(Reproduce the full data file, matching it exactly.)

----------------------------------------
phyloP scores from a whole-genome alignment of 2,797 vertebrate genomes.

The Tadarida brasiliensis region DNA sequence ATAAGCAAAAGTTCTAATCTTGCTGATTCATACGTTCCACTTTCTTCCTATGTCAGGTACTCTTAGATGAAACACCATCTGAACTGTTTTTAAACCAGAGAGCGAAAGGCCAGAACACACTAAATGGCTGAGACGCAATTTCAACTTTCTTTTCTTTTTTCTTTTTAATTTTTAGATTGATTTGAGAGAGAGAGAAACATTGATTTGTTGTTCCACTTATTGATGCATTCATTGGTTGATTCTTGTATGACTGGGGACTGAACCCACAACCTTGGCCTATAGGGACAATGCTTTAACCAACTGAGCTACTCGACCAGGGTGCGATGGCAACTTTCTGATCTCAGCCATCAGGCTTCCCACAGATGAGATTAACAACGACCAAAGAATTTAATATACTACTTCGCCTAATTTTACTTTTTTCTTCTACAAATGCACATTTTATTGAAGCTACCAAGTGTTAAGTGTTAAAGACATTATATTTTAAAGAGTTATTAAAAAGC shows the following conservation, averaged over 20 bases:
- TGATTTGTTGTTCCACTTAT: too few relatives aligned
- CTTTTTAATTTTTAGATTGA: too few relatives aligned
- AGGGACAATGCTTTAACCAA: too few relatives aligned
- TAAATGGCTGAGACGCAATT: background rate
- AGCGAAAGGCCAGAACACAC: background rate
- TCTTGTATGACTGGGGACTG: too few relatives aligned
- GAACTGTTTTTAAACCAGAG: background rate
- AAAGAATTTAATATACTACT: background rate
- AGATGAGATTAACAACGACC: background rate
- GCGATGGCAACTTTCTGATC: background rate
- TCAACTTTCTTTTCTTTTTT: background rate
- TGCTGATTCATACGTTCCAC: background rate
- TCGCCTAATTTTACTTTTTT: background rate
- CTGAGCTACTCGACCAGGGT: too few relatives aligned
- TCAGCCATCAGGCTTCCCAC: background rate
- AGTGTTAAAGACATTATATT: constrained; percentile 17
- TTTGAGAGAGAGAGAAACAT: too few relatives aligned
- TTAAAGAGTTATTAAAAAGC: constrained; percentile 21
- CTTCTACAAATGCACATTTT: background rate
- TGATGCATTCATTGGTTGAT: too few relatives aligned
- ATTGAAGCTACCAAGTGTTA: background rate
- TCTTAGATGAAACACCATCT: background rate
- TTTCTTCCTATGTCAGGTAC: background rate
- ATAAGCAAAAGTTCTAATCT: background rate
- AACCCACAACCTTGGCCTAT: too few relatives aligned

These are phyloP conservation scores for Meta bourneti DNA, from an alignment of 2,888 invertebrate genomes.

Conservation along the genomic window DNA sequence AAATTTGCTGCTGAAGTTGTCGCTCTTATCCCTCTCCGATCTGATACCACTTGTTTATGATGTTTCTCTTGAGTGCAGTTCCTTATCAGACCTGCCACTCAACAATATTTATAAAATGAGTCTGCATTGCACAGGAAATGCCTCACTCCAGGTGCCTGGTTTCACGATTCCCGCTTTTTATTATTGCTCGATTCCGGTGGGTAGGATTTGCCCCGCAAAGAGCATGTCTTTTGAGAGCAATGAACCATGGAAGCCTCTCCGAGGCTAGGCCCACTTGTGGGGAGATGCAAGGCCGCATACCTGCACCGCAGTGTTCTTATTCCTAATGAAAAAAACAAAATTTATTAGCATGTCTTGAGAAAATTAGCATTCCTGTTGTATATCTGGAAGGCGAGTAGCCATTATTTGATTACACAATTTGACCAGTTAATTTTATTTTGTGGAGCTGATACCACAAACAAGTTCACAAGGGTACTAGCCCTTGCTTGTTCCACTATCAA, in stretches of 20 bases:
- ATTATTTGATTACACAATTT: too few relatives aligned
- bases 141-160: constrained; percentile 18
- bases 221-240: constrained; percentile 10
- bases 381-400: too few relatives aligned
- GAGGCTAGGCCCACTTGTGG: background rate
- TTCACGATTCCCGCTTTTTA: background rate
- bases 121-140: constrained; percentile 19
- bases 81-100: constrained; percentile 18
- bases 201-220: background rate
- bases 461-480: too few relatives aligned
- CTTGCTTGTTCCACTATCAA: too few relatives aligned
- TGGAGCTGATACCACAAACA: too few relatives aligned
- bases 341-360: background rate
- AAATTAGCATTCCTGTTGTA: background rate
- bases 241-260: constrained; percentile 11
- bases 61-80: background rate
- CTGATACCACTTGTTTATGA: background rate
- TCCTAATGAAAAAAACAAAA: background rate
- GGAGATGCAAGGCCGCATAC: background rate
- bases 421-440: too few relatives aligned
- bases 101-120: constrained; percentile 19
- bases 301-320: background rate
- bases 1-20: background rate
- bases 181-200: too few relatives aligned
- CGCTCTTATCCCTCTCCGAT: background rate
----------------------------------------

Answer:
phyloP scores from a whole-genome alignment of 2,797 vertebrate genomes.

The Tadarida brasiliensis region DNA sequence ATAAGCAAAAGTTCTAATCTTGCTGATTCATACGTTCCACTTTCTTCCTATGTCAGGTACTCTTAGATGAAACACCATCTGAACTGTTTTTAAACCAGAGAGCGAAAGGCCAGAACACACTAAATGGCTGAGACGCAATTTCAACTTTCTTTTCTTTTTTCTTTTTAATTTTTAGATTGATTTGAGAGAGAGAGAAACATTGATTTGTTGTTCCACTTATTGATGCATTCATTGGTTGATTCTTGTATGACTGGGGACTGAACCCACAACCTTGGCCTATAGGGACAATGCTTTAACCAACTGAGCTACTCGACCAGGGTGCGATGGCAACTTTCTGATCTCAGCCATCAGGCTTCCCACAGATGAGATTAACAACGACCAAAGAATTTAATATACTACTTCGCCTAATTTTACTTTTTTCTTCTACAAATGCACATTTTATTGAAGCTACCAAGTGTTAAGTGTTAAAGACATTATATTTTAAAGAGTTATTAAAAAGC shows the following conservation, averaged over 20 bases:
- TGATTTGTTGTTCCACTTAT: too few relatives aligned
- CTTTTTAATTTTTAGATTGA: too few relatives aligned
- AGGGACAATGCTTTAACCAA: too few relatives aligned
- TAAATGGCTGAGACGCAATT: background rate
- AGCGAAAGGCCAGAACACAC: background rate
- TCTTGTATGACTGGGGACTG: too few relatives aligned
- GAACTGTTTTTAAACCAGAG: background rate
- AAAGAATTTAATATACTACT: background rate
- AGATGAGATTAACAACGACC: background rate
- GCGATGGCAACTTTCTGATC: background rate
- TCAACTTTCTTTTCTTTTTT: background rate
- TGCTGATTCATACGTTCCAC: background rate
- TCGCCTAATTTTACTTTTTT: background rate
- CTGAGCTACTCGACCAGGGT: too few relatives aligned
- TCAGCCATCAGGCTTCCCAC: background rate
- AGTGTTAAAGACATTATATT: constrained; percentile 17
- TTTGAGAGAGAGAGAAACAT: too few relatives aligned
- TTAAAGAGTTATTAAAAAGC: constrained; percentile 21
- CTTCTACAAATGCACATTTT: background rate
- TGATGCATTCATTGGTTGAT: too few relatives aligned
- ATTGAAGCTACCAAGTGTTA: background rate
- TCTTAGATGAAACACCATCT: background rate
- TTTCTTCCTATGTCAGGTAC: background rate
- ATAAGCAAAAGTTCTAATCT: background rate
- AACCCACAACCTTGGCCTAT: too few relatives aligned

These are phyloP conservation scores for Meta bourneti DNA, from an alignment of 2,888 invertebrate genomes.

Conservation along the genomic window DNA sequence AAATTTGCTGCTGAAGTTGTCGCTCTTATCCCTCTCCGATCTGATACCACTTGTTTATGATGTTTCTCTTGAGTGCAGTTCCTTATCAGACCTGCCACTCAACAATATTTATAAAATGAGTCTGCATTGCACAGGAAATGCCTCACTCCAGGTGCCTGGTTTCACGATTCCCGCTTTTTATTATTGCTCGATTCCGGTGGGTAGGATTTGCCCCGCAAAGAGCATGTCTTTTGAGAGCAATGAACCATGGAAGCCTCTCCGAGGCTAGGCCCACTTGTGGGGAGATGCAAGGCCGCATACCTGCACCGCAGTGTTCTTATTCCTAATGAAAAAAACAAAATTTATTAGCATGTCTTGAGAAAATTAGCATTCCTGTTGTATATCTGGAAGGCGAGTAGCCATTATTTGATTACACAATTTGACCAGTTAATTTTATTTTGTGGAGCTGATACCACAAACAAGTTCACAAGGGTACTAGCCCTTGCTTGTTCCACTATCAA, in stretches of 20 bases:
- ATTATTTGATTACACAATTT: too few relatives aligned
- bases 141-160: constrained; percentile 18
- bases 221-240: constrained; percentile 10
- bases 381-400: too few relatives aligned
- GAGGCTAGGCCCACTTGTGG: background rate
- TTCACGATTCCCGCTTTTTA: background rate
- bases 121-140: constrained; percentile 19
- bases 81-100: constrained; percentile 18
- bases 201-220: background rate
- bases 461-480: too few relatives aligned
- CTTGCTTGTTCCACTATCAA: too few relatives aligned
- TGGAGCTGATACCACAAACA: too few relatives aligned
- bases 341-360: background rate
- AAATTAGCATTCCTGTTGTA: background rate
- bases 241-260: constrained; percentile 11
- bases 61-80: background rate
- CTGATACCACTTGTTTATGA: background rate
- TCCTAATGAAAAAAACAAAA: background rate
- GGAGATGCAAGGCCGCATAC: background rate
- bases 421-440: too few relatives aligned
- bases 101-120: constrained; percentile 19
- bases 301-320: background rate
- bases 1-20: background rate
- bases 181-200: too few relatives aligned
- CGCTCTTATCCCTCTCCGAT: background rate